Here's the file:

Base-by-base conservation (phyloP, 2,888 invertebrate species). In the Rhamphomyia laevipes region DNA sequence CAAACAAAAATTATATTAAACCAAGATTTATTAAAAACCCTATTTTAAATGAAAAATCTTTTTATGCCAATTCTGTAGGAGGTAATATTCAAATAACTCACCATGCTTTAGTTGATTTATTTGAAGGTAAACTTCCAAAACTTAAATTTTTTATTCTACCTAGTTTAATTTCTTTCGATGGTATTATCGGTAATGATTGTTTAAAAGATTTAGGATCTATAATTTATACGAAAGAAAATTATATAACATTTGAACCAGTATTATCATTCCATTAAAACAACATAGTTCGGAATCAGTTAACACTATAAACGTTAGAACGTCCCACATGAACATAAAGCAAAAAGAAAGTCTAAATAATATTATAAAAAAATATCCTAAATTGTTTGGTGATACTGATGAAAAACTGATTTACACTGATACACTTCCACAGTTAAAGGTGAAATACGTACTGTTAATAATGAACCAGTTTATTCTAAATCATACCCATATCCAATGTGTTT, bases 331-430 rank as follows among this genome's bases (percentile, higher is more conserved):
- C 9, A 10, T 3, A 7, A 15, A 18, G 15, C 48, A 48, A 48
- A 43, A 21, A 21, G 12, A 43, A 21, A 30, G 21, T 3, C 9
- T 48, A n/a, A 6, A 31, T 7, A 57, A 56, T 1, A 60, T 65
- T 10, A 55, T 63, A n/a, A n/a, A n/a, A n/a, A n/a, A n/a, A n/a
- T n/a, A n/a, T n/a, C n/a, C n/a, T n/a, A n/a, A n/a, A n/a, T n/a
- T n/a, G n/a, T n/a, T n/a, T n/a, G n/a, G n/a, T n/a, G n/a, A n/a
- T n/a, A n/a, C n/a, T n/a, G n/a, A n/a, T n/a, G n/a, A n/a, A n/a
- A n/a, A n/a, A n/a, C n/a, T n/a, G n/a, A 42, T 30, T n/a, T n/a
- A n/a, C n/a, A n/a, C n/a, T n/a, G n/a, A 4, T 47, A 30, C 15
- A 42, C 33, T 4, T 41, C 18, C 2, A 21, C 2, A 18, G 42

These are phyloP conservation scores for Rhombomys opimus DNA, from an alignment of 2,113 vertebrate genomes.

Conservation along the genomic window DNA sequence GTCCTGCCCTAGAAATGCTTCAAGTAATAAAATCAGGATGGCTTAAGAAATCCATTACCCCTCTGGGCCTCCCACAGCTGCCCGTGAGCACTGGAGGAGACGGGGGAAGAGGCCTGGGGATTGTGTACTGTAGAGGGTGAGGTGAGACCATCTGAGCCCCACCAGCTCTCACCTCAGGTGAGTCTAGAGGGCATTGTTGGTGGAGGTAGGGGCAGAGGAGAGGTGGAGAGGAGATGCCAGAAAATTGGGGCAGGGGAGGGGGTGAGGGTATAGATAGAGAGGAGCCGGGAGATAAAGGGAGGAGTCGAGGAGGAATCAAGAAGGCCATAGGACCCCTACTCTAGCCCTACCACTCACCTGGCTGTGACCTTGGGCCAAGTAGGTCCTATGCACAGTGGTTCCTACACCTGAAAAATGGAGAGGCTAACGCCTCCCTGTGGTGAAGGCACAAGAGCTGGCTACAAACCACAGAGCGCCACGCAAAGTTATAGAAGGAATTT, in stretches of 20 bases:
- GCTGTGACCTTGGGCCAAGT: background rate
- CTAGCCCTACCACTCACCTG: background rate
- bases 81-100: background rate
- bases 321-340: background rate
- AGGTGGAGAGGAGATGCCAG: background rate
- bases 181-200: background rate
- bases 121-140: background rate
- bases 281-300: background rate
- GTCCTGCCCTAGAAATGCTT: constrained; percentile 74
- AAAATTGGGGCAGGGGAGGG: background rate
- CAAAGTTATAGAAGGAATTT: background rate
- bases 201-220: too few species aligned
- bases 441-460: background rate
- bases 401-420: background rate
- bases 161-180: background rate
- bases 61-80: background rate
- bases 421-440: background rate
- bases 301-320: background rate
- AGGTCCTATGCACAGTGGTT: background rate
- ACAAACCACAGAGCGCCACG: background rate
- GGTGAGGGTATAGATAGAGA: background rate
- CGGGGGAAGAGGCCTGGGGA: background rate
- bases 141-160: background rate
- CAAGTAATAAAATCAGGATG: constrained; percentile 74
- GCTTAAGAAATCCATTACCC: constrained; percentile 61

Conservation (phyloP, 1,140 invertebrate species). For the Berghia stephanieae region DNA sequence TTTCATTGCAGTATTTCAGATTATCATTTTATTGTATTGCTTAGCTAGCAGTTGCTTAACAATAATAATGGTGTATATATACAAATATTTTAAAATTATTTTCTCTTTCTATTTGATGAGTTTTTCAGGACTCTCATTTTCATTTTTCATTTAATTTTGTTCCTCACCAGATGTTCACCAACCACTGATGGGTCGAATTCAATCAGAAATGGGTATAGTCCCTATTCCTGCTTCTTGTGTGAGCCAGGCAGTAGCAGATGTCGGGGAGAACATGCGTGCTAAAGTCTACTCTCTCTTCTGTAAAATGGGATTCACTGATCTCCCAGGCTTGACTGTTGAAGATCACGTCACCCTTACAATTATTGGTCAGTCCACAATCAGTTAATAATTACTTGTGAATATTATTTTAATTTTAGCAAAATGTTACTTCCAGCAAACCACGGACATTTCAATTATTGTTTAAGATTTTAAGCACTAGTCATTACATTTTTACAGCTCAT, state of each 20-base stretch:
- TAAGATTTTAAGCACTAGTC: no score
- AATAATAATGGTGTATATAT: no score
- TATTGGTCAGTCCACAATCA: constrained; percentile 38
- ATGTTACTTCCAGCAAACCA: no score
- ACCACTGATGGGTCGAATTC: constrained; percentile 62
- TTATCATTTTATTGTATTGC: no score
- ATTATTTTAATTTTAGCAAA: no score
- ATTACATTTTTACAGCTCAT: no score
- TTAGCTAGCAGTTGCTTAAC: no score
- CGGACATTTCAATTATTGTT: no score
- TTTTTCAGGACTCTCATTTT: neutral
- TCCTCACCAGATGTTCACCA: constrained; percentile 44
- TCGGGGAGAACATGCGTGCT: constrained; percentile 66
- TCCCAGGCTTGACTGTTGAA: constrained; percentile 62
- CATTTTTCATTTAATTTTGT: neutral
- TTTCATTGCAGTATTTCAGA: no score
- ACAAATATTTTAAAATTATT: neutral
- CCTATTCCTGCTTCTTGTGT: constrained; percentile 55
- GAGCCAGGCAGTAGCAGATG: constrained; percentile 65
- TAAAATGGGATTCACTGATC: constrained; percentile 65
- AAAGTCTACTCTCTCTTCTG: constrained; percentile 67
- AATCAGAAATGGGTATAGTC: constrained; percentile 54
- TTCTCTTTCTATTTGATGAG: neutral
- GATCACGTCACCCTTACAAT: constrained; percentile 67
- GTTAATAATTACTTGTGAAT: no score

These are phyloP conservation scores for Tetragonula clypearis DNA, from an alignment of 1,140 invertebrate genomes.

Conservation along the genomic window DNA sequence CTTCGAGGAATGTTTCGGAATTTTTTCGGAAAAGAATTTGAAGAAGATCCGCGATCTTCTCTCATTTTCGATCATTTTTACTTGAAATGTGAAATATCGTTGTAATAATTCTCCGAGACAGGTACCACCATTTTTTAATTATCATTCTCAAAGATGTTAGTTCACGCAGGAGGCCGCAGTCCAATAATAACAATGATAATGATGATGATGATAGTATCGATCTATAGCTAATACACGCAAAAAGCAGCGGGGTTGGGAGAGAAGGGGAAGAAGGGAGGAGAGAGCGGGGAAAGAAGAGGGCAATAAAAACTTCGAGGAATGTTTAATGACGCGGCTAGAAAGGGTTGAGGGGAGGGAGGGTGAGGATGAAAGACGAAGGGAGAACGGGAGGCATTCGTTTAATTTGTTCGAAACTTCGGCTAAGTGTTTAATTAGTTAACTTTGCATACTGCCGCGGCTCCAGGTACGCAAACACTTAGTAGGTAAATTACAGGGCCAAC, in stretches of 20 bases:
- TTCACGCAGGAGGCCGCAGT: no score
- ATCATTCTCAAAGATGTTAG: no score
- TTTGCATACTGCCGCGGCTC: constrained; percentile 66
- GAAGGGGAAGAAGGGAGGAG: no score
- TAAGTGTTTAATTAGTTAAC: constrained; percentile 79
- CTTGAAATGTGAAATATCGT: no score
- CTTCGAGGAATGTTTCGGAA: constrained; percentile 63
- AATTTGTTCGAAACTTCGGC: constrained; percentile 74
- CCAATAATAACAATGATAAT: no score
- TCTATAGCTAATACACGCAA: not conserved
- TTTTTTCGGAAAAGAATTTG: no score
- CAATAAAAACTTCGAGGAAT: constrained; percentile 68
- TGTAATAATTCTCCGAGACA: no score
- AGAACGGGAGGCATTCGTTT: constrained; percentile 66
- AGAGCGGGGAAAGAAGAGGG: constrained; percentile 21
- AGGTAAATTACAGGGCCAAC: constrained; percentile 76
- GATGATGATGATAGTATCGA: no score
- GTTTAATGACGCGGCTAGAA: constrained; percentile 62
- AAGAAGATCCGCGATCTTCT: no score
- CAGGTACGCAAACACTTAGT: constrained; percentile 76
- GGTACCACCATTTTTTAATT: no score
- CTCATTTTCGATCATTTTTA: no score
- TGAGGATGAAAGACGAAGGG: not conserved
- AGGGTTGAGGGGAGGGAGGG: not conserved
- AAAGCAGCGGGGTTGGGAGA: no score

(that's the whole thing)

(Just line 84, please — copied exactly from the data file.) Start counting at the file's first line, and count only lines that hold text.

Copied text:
- GTTTAATGACGCGGCTAGAA: constrained; percentile 62